Emilio Gino Segrè was an Italian American physicist who, with Owen Chamberlain, won the 1959 Nobel Prize in Physics for “their discovery of the antiproton.”
He was born in Tivoli, Italy and enrolled in the University of Rome as an engineering student. He switched to physics in 1927 and earned his doctorate in 1928, having studied under Enrico Fermi.
After a stint in the Italian Army from 1928 and 1929, he worked with Otto Stern in Hamburg and Pieter Zeeman in Amsterdam as a Rockefeller Foundation fellow in 1930. Segrè was appointed assistant professor of physics at the University of Rome in 1932 and served until 1936. From 1936 to 1938 he was Director of the Physics Laboratory at the University of Palermo. After a visit to Ernest O. Lawrence's Berkeley Radiation Laboratory, he was sent a molybdenum strip from the laboratory's cyclotron deflector in 1937 which was emitted anamolous forms of radioactivity. After careful chemical and theoretical analysis, Segrè was able to prove that some of the radiation was being produced by a previously unknown element, dubbed technetium, and was the first artificially synthesized chemical element which does not occur in nature.
While Segrè on what was to be a summer visit to California in 1938, Mussolini's Fascist government passed anti-Semitic laws barring Jews from university positions. As a Jew, Segrè was now rendered an indefinite émigré. At the Berkeley Radiation Lab, Lawrence offered him a job as a Research Assistant — a relatively lowly position for someone who had discovered an element — for $300 a month. However, in Segrè's recollection, when Lawrence learned that Segrè was legally trapped in California, he dropped his pay to $116 a month (which many, including Segrè, saw as exploiting the situation). Segrè also found work as a lecturer of the physics department at the University of California, Berkeley. While at Berkeley, he helped discover the element astatine and the isotope plutonium-239 (which was later used to make the atom bomb dropped on Nagasaki).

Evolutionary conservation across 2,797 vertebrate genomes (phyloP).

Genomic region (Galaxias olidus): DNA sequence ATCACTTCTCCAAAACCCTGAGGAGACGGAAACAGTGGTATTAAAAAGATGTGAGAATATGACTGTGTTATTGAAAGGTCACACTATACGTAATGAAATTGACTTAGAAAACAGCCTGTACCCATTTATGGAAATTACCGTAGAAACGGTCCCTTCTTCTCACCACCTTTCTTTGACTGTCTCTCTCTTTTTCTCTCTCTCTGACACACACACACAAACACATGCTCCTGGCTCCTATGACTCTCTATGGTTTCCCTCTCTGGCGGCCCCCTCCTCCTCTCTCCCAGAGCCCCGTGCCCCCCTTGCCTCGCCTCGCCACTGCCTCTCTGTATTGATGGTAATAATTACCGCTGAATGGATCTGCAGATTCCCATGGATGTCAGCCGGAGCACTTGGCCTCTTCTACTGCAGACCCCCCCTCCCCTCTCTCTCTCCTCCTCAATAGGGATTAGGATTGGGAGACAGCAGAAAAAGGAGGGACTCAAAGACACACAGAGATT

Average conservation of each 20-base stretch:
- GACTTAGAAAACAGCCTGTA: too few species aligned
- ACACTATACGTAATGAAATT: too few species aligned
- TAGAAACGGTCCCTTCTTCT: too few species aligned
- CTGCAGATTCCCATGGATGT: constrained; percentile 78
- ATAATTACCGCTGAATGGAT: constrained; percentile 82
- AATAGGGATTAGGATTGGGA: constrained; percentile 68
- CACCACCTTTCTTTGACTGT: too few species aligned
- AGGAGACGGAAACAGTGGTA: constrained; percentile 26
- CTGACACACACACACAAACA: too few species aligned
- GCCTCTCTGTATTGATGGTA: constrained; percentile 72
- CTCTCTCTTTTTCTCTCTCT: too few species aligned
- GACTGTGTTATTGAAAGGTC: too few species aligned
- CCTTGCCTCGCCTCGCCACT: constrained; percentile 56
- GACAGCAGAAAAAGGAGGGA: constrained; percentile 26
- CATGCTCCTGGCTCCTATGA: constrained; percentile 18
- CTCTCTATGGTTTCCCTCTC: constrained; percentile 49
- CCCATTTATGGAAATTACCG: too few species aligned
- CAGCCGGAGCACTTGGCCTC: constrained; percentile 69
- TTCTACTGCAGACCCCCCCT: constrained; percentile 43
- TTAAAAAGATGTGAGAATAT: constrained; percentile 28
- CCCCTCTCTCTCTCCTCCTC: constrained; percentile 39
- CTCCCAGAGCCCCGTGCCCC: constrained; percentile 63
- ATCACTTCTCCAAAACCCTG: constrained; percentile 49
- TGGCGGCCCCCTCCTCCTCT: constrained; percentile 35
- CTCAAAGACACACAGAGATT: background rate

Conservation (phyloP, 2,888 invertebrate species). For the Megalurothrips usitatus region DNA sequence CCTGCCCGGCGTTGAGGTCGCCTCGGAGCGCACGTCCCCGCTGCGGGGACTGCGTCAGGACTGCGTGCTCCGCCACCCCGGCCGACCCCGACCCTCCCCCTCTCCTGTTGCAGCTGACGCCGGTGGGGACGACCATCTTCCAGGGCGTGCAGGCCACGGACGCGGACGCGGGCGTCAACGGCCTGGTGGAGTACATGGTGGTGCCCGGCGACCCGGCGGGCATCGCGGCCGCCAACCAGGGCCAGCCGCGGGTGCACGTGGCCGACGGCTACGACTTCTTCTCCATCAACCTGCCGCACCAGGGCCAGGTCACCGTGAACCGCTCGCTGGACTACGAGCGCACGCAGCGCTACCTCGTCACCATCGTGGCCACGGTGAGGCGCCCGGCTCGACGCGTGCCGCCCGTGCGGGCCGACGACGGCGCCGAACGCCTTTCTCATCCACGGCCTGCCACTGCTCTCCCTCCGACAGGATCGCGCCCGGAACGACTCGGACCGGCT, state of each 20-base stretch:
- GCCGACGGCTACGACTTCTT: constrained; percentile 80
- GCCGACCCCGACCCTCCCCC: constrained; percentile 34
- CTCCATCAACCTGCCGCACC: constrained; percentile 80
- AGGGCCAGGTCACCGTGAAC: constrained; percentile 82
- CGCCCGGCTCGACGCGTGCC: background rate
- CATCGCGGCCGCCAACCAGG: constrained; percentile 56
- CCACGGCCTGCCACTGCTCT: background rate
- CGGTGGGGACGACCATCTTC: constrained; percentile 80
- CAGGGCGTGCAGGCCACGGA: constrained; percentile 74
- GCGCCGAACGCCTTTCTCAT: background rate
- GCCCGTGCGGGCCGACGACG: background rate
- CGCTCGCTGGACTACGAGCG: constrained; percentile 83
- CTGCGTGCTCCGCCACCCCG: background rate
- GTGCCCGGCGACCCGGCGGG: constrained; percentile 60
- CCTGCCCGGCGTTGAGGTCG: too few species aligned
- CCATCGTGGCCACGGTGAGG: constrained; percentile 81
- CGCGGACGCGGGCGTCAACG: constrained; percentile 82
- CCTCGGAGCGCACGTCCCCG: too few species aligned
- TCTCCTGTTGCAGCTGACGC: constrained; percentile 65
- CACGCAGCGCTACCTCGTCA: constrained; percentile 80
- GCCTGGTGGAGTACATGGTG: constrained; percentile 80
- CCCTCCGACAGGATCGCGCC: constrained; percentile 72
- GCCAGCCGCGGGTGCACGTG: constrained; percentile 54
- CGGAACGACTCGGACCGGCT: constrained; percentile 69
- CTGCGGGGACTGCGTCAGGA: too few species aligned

From 1943 to 1946, he worked at the Los Alamos National Laboratory as a group leader for the Manhattan Project. He was naturalized a U.S. citizen in 1944. Upon his return to Berkeley in 1946, he became a professor of physics, serving until 1972. In 1974, he returned to the University of Rome as a professor of nuclear physics.
He was also active as a photographer, and took many photos documenting events and people in the history of modern science. the American Institute of Physics named its photographic archive of physics history in his honor.
He died at the age of 84 of a heart attack.